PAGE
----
Thematic Sessions

#1 Carbon emissions, sequestrations and carbon neutrality

Description: Achieving carbon neutrality has been set as the national goals worldwide. In achieving the goal, each country has to cut carbon emission and adjust industry production along a direction of less emission. So carbon neutrality builds up a mechanism of pushing each country to green and sustainable development. In reaching the carbon neutrality goal, cutting emission is one basic venue, which can be embodied in industry production and automotive vehicle driving. On the other hand, enhancing carbon sequestration is the other vital venue in offsetting carbon emission. Especially vegetation can sequester a massive amount of carbon through distribution in an extended area and growing to a larger size. A balanced combination of these venues is necessary in achieving carbon neutrality. The goal of this session is to discuss how to achieve carbon neutrality through cutting down carbon emission, while enhancing carbon sequestration. 

We welcome all types of research centered on the following aspect:

(1) carbon emission accounting and spatial pattern analysis.

(2) Ecosystem carbon processes and the mechanisms, carbon sequestration capacity and the driving forces. 

(3) Policy guidance in decreasing carbon emission or stimulating carbon sequestration. Either oral presentation or wall poster is the accepted format in this session.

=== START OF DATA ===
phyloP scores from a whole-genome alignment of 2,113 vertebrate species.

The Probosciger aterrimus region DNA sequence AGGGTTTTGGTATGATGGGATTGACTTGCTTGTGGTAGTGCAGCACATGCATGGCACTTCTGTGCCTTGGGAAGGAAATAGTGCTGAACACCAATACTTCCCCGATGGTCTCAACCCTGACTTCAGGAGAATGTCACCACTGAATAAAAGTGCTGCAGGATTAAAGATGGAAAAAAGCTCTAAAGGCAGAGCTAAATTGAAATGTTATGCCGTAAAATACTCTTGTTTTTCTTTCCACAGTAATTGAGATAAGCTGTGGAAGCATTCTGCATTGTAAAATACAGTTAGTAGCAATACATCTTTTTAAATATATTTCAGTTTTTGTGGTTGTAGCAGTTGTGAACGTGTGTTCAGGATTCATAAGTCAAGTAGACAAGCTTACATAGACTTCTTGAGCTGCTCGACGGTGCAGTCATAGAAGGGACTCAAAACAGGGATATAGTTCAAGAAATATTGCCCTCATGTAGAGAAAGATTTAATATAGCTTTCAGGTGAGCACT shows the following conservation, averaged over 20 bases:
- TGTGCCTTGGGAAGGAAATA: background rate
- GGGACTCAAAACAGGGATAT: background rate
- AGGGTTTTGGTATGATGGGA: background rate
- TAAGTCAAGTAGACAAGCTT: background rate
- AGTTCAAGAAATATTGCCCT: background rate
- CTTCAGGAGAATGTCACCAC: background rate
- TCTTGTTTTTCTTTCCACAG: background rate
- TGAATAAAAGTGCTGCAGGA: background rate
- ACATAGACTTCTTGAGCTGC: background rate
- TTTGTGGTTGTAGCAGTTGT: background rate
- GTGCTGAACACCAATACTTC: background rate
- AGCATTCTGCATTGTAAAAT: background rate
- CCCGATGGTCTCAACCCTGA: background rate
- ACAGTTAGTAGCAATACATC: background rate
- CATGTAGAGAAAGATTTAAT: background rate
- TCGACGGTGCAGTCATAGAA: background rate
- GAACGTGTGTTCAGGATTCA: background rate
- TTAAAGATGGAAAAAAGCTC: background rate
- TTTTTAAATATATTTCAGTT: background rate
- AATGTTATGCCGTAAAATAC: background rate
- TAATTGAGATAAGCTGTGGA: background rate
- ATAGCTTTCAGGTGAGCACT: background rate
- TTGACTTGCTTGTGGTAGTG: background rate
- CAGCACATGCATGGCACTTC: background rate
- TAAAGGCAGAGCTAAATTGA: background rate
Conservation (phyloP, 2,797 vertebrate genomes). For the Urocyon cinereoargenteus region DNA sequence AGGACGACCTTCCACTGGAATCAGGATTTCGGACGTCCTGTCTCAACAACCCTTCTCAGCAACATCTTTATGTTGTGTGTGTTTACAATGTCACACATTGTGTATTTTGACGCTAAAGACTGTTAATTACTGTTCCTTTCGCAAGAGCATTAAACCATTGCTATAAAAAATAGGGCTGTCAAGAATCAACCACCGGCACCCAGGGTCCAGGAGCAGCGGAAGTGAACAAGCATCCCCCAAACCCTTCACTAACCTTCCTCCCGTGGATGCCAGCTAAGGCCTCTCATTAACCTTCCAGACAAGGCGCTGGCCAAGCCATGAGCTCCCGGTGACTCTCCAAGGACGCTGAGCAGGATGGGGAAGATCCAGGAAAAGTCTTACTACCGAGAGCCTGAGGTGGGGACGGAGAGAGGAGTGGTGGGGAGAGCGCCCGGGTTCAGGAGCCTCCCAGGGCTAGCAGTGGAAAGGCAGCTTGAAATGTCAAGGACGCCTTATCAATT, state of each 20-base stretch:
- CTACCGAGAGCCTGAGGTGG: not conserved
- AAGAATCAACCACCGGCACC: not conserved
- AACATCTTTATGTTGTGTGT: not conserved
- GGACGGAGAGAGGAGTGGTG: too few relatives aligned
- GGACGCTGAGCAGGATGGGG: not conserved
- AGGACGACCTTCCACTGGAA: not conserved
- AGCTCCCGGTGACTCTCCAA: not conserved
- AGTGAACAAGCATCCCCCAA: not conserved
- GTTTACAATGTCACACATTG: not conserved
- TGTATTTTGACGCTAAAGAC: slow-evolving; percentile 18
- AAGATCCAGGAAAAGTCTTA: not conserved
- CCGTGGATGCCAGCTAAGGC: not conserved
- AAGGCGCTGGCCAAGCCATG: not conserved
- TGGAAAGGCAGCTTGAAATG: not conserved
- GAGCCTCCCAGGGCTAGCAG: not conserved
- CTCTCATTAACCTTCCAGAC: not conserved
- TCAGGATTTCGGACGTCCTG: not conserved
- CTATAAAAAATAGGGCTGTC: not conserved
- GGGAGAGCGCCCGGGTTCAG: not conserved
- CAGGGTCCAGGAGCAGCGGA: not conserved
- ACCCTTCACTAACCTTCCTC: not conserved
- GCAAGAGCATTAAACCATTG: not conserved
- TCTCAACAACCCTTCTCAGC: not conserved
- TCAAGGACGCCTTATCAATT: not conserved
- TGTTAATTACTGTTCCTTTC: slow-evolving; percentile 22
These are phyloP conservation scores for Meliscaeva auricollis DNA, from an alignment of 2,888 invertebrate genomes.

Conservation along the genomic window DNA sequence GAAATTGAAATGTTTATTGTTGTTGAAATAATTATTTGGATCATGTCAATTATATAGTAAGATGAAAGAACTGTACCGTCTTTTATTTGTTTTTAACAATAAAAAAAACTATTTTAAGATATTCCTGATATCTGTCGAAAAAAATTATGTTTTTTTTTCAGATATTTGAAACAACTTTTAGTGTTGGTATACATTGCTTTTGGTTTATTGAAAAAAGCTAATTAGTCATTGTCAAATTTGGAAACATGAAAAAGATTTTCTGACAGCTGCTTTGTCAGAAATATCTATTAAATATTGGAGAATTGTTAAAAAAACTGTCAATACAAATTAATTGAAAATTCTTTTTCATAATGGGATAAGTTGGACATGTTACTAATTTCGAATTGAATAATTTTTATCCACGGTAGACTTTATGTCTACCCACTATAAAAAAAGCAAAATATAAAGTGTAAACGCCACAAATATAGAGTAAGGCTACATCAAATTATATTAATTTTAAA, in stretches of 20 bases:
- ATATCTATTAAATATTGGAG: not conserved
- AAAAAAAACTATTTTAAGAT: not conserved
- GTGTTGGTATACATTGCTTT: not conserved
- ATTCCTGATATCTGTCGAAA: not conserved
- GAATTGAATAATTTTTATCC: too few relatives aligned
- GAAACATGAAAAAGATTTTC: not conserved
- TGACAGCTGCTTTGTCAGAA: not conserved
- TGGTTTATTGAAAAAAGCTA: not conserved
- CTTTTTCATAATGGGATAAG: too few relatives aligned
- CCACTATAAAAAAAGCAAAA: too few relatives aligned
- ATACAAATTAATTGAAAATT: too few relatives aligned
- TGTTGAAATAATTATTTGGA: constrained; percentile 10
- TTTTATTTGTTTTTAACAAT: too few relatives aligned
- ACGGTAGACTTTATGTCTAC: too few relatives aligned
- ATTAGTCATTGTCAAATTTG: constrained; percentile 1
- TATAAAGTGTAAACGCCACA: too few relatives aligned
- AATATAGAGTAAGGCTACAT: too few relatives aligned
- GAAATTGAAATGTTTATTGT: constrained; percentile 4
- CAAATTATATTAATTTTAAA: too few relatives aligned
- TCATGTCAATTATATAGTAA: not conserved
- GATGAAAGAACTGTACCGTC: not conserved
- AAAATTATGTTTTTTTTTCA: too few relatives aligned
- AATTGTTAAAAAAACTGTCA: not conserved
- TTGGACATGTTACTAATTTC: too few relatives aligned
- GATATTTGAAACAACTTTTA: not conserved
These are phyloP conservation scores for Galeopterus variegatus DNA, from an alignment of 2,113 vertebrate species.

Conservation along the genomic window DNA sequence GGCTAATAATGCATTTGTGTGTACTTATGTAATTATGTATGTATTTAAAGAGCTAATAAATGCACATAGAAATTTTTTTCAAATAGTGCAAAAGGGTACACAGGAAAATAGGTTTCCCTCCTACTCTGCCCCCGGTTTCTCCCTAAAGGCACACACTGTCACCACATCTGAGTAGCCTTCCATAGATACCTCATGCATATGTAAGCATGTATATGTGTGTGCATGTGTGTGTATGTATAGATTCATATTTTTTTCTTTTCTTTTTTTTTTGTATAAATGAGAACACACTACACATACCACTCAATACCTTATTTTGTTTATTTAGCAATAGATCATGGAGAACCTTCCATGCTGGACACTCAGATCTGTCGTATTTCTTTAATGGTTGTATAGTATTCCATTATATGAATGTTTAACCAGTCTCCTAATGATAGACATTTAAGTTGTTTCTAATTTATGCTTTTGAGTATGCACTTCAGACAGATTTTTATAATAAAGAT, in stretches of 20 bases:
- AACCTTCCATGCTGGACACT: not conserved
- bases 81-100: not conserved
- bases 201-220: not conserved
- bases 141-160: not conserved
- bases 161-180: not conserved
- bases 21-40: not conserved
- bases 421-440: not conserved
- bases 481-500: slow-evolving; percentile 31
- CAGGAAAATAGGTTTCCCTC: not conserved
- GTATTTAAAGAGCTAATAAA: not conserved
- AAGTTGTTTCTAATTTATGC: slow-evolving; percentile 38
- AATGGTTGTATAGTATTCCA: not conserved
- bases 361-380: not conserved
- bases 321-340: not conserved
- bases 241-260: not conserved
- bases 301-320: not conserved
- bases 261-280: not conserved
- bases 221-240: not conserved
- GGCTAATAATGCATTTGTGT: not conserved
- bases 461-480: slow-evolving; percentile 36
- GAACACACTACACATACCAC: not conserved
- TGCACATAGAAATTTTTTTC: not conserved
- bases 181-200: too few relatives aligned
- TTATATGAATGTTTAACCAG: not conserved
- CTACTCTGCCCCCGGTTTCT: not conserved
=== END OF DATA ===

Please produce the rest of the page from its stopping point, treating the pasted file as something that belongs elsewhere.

Yangjian Zhang (Professor, Institute of Geographic Sciences and Natural Resources Research, Chinese Academy of Sciences, China)

Jonathan Adams (Professor, Nanjing University, China)

#2 Climate-smart conservation

DescriptionChanges to the global climate are undermining the global ability to achieve sustainable development, directly impacting Sustainable Development Goals 1, 2, 3, 6, 7, 10, 13, 14 and 15. Climate change poses existential threats to wildlife and fauna, including communities that derive their livelihoods from protected areas.  There is therefore a need to establish climate-smart conservation strategies that are capable of building resilient communities and integrated ecosystems within and around PAs. Climate-smart conservation strategies also enables tourism to thrive which is an important livelihood. Likewise, climate smart conservation ensures the sustainable supply of ecosystem services in protected areas that are crucial for human well-being and health. The session seeks to address the complexities surrounding climate change, conservation and tourism nexus in PAs to find solutions to climate change distressed destinations. Distress often emanates from exogenous factors such as climate shocks and stressors. Discussions are open to varied areas, including but not limited to; implications of climate change on Protected Areas, human Responses and climate change effects, limitations to adaptation (physical, economic, social) under future climate scenarios,  the scalability of adaptations, co-benefits of climate change adaptation, maladaptation and adaptive governance, participatory modelling, climate change and artificial intelligence within and around protected areas.